Yesterday I met a woman whose boyfriend died two years ago from lung cancer while she continues to mourn.

You don’t have to lose a loved one in the prime of their years to feel genuine loss.  My mother passed away at 96 and I miss her every day. 

There are many stages of grief.

I once asked a well-known counselor how long grief should last and he replied, as long as it lasts.

How long is that?

Whenever the grieving is complete as long as you can continue to function in your everyday life.  If not, it’s time to seek counseling to better cope.

The way to add meaning to the loss of someone dear to you is to isolate the one characteristic that he or she had that you most admired.

Then devote your life attempting to make that trait a part of you.

In that way, the deceased lives on through you.

And in some small way, their death is a just a bit easier to accept.

Gandhi said it eloquently:

“There are no goodbyes for us. Wherever you are, you will always be in my heart”.

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  • @Diane Cartwright All is forgiven.  Your mother is in a better place and rooting for you and she is no doubt proud that you value the qualities she once had as your own.

  • As most daughters, in my youth,  I fought the idea that I was “just like ‘your’ mother”.  She was so colorful, different, stubborn, fun and strong-willed.  Now, 10 months after losing her I do embrace her positive qualities, even her stubbornness and flare for being “different”, and I see so much of her in me.  I find myself using little expressions she used all the while endeavoring not to lose my own unique personality.  As my holistic doctor observed, “You can’t live your mother’s life.  You have to live yours.”  I do.  I will, all the while carrying her with me in a special place of honor in my heart. 
    In the process of her disease she said some horribly hurtful things to me, but that was the disease talking.  I have to remember the night she visited me in Seattle where I was working middays for KNUA.  She looked at me and said, “You are everything I ever wanted to be.”  I treasure that because she was everything I wanted to be.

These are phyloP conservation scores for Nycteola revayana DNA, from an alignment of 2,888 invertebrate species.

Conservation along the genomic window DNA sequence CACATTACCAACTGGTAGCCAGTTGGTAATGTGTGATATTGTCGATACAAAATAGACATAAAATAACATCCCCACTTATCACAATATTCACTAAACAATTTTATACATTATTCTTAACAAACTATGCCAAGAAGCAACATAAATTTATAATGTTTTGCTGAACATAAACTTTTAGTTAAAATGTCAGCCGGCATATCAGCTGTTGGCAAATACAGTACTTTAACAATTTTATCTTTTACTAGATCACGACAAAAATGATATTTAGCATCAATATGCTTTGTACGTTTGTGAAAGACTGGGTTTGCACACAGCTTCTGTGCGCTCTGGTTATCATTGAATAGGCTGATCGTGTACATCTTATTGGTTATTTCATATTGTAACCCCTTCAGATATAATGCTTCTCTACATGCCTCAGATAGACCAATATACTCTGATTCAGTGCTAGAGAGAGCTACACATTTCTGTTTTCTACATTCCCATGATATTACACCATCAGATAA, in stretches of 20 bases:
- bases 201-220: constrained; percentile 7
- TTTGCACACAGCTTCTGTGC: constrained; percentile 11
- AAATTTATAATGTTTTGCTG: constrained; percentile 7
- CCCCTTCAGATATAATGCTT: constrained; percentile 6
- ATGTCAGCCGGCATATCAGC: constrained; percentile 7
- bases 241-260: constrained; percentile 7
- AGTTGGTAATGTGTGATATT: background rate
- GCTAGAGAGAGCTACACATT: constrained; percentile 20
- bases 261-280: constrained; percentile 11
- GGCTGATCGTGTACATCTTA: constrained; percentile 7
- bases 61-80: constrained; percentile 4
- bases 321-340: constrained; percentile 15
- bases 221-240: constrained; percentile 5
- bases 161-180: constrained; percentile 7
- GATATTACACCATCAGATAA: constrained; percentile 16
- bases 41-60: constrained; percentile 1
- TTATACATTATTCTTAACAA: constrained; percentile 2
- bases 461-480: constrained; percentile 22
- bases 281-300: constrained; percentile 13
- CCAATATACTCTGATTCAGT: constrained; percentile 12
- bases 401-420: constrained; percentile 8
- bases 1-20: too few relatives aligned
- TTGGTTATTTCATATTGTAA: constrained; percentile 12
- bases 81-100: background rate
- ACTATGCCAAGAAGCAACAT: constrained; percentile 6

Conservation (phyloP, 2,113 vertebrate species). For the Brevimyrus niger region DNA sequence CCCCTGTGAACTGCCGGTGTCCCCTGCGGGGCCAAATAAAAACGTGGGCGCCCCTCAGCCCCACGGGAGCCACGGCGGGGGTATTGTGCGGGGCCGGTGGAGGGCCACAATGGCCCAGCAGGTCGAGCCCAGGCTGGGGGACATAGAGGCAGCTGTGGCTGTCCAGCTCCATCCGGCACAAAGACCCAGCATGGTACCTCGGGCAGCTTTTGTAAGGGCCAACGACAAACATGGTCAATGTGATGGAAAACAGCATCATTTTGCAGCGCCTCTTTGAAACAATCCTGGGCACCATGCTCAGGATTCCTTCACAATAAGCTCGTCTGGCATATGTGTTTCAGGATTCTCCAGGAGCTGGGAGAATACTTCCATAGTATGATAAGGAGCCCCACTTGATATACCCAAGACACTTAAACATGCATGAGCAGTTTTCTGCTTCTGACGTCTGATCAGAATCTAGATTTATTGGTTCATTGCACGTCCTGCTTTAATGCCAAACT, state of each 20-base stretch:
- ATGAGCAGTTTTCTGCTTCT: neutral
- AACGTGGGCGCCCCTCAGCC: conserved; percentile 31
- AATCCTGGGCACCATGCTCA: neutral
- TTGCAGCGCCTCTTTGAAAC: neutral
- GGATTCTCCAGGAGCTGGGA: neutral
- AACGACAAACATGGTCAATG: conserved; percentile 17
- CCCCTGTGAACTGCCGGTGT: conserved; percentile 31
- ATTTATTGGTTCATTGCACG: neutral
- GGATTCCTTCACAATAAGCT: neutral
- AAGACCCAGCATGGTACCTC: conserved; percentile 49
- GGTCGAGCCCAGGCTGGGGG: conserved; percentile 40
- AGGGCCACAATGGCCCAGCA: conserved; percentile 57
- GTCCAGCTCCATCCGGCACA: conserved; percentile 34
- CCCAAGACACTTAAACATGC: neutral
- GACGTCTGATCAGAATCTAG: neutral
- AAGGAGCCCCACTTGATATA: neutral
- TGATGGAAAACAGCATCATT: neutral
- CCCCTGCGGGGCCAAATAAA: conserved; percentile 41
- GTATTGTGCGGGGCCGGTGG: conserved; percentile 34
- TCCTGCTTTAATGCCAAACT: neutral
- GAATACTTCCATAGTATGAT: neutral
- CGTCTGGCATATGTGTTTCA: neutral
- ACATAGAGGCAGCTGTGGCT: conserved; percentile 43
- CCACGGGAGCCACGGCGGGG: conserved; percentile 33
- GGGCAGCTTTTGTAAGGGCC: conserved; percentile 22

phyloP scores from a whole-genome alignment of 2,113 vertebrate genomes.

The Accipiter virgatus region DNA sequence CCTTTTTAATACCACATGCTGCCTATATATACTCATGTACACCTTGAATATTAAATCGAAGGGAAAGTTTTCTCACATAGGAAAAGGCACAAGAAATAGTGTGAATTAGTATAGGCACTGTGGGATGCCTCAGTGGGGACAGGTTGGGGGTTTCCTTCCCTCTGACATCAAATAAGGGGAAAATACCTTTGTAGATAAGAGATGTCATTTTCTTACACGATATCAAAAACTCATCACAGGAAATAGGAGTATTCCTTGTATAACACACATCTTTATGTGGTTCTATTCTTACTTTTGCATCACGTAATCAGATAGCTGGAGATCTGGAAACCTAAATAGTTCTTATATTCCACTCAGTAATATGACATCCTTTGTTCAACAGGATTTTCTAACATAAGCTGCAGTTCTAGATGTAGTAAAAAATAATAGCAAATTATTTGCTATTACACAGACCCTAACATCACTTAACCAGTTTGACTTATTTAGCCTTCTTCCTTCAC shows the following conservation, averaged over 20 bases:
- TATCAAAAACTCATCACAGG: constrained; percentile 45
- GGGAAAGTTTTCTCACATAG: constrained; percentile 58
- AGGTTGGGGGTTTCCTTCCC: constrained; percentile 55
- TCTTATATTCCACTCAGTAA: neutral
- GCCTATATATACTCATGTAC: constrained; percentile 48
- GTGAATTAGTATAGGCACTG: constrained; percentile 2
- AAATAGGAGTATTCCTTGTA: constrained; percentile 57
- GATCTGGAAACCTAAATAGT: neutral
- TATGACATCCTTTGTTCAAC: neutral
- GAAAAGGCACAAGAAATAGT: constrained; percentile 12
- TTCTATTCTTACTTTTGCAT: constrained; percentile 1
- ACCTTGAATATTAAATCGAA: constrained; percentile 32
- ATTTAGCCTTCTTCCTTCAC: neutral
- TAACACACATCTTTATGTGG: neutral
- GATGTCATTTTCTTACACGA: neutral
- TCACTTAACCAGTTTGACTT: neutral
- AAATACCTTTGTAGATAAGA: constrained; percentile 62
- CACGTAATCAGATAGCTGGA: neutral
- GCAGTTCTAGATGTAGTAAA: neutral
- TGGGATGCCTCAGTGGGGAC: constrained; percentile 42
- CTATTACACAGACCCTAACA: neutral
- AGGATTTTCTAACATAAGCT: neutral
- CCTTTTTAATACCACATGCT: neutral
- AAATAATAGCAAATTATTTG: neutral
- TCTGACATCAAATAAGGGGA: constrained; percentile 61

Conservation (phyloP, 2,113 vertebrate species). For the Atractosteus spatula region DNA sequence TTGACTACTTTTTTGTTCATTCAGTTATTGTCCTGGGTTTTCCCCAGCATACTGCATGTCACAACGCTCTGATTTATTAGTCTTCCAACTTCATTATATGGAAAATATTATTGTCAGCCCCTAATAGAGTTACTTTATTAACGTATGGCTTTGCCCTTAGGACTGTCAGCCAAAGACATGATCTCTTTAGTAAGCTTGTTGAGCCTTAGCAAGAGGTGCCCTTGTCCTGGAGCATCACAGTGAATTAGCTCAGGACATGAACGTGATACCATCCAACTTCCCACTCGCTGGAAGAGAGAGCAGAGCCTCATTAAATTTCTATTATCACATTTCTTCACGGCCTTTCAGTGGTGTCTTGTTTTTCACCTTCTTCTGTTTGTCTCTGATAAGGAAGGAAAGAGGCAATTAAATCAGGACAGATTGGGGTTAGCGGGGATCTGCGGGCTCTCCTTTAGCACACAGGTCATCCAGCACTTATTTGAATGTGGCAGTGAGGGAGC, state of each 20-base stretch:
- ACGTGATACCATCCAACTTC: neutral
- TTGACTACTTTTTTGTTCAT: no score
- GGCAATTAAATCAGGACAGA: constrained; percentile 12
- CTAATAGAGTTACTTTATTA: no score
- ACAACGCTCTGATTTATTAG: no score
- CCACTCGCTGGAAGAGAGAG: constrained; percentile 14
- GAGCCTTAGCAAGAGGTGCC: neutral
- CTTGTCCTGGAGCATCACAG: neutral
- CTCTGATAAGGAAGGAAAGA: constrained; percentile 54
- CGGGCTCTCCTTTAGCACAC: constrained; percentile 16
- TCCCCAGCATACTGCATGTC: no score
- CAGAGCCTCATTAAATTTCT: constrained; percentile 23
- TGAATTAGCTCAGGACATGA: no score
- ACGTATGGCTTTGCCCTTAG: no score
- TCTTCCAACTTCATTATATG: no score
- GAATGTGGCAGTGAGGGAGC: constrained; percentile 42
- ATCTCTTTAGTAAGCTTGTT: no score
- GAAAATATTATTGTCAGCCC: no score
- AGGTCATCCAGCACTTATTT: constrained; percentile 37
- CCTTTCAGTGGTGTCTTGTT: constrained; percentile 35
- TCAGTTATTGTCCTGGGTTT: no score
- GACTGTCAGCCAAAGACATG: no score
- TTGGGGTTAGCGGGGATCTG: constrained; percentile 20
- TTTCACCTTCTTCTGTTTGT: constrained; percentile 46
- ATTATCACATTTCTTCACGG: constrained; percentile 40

• Thanks to all of you for your comments.
    I lost my dearest friend in the world two years ago December but I really started losing him 9 years earlier when he developed Alzheimer’s.  Yet he knew me and his face lit up when he heard my voice.  There is not a day that I don’t remember this kind man for being so person centered and I would like to keep his many great qualities alive in me to the extent possible.  Somehow even trying makes it a little easier to accept the loss.

  • Thank you, Jerry.  I lost my wonderfully beautiful, energetic, warmly loving, fun and mischievous mother 10 months ago from Alzheimer’s.  Through all the devastation to her body and mind she never lost her smile, her essence, her passion for life.  I felt it every day.  It was a privilege to care for her right up until her last breath.  To paraphrase Gandhi, she truly does live in my heart.  She was my dearest friend.

  • All true. The death of a loved one is only a loss if you allow it to be. Gleening the trait of someone you lost and memories embraced sacredly can thrive in your heart if you let them , there to live forever.

  • NICE sentiment…very.  And worth practicing.

The Best Way To Gain Control

We all know control freaks.

They are at work, in our families and, yes, even staring back at us in the mirror.

Being around controlling people tends to rub off on us even if we are inclined not to be all that controlling.

This topic fascinates me in our fast moving competitive world where there is more self-absorption than ever before in a 24/7 race to have it our own way.

Yet the answer to living with controlling people is not to become like them.

It’s a disease that they’ve inherited, acquired or otherwise cobbled together to stay competitive.

Elizabeth Brenner in Winning by Letting Go offered these keys to ridding ourselves of the control that kills our spirit and hurts our relationships:

  1. Accept things as they really are.  Let go of our wishes, fantasies and fears and deal with what can be changed.
  2. Get to know yourself better.  You cannot give away what you do not have.
  3. “Any lingering attachments to having things our way hook us back into barter and control”. 

Therefore the irony in life is that we gain control by giving up control.

No control freak is really in control – they just make other people and themselves miserable.

When you’ve had it up to here with control freaks or even your controlling tendencies, try surrendering by giving up control.

And feel the freedom and power that comes with. 

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  • Interesting to read this today considering that for the first time in my 20 plus years of being in radio in some capacity, I am seriously considering walking away from it completely. Why? Micro-managing. I’d like to think that I have a real passion for this industry…but maybe in my own way I’m being controlling and possibly denying my wife and family of the lifestyle and the time that they deserve.